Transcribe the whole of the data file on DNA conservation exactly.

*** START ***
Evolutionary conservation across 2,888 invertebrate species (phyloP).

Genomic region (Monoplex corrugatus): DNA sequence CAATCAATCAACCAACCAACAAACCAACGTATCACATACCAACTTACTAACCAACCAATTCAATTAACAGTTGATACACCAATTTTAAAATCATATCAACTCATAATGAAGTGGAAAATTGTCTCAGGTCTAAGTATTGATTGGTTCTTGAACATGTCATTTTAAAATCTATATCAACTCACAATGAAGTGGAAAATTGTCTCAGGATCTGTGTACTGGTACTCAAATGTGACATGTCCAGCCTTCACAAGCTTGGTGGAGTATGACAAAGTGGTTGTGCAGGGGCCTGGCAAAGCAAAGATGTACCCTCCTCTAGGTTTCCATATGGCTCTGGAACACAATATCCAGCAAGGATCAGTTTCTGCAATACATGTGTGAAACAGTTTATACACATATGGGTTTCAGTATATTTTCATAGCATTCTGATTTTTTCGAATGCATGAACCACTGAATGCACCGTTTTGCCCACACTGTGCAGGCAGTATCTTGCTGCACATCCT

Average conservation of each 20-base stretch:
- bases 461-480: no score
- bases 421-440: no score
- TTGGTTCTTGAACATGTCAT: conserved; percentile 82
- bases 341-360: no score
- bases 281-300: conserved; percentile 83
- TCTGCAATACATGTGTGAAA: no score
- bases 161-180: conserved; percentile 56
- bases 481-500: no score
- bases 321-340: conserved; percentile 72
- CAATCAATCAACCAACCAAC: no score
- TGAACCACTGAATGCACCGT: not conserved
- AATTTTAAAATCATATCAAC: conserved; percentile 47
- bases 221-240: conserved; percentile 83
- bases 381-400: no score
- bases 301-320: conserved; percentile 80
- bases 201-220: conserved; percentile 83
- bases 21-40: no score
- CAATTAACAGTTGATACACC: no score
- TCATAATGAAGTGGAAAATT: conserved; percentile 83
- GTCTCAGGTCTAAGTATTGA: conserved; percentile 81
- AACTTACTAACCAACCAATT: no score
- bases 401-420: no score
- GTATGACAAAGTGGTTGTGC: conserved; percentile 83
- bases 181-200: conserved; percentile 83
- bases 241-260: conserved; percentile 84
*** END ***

Evolutionary conservation across 2,888 invertebrate species (phyloP).

Genomic region (Monoplex corrugatus): DNA sequence CAATCAATCAACCAACCAACAAACCAACGTATCACATACCAACTTACTAACCAACCAATTCAATTAACAGTTGATACACCAATTTTAAAATCATATCAACTCATAATGAAGTGGAAAATTGTCTCAGGTCTAAGTATTGATTGGTTCTTGAACATGTCATTTTAAAATCTATATCAACTCACAATGAAGTGGAAAATTGTCTCAGGATCTGTGTACTGGTACTCAAATGTGACATGTCCAGCCTTCACAAGCTTGGTGGAGTATGACAAAGTGGTTGTGCAGGGGCCTGGCAAAGCAAAGATGTACCCTCCTCTAGGTTTCCATATGGCTCTGGAACACAATATCCAGCAAGGATCAGTTTCTGCAATACATGTGTGAAACAGTTTATACACATATGGGTTTCAGTATATTTTCATAGCATTCTGATTTTTTCGAATGCATGAACCACTGAATGCACCGTTTTGCCCACACTGTGCAGGCAGTATCTTGCTGCACATCCT

Average conservation of each 20-base stretch:
- bases 461-480: no score
- bases 421-440: no score
- TTGGTTCTTGAACATGTCAT: conserved; percentile 82
- bases 341-360: no score
- bases 281-300: conserved; percentile 83
- TCTGCAATACATGTGTGAAA: no score
- bases 161-180: conserved; percentile 56
- bases 481-500: no score
- bases 321-340: conserved; percentile 72
- CAATCAATCAACCAACCAAC: no score
- TGAACCACTGAATGCACCGT: not conserved
- AATTTTAAAATCATATCAAC: conserved; percentile 47
- bases 221-240: conserved; percentile 83
- bases 381-400: no score
- bases 301-320: conserved; percentile 80
- bases 201-220: conserved; percentile 83
- bases 21-40: no score
- CAATTAACAGTTGATACACC: no score
- TCATAATGAAGTGGAAAATT: conserved; percentile 83
- GTCTCAGGTCTAAGTATTGA: conserved; percentile 81
- AACTTACTAACCAACCAATT: no score
- bases 401-420: no score
- GTATGACAAAGTGGTTGTGC: conserved; percentile 83
- bases 181-200: conserved; percentile 83
- bases 241-260: conserved; percentile 84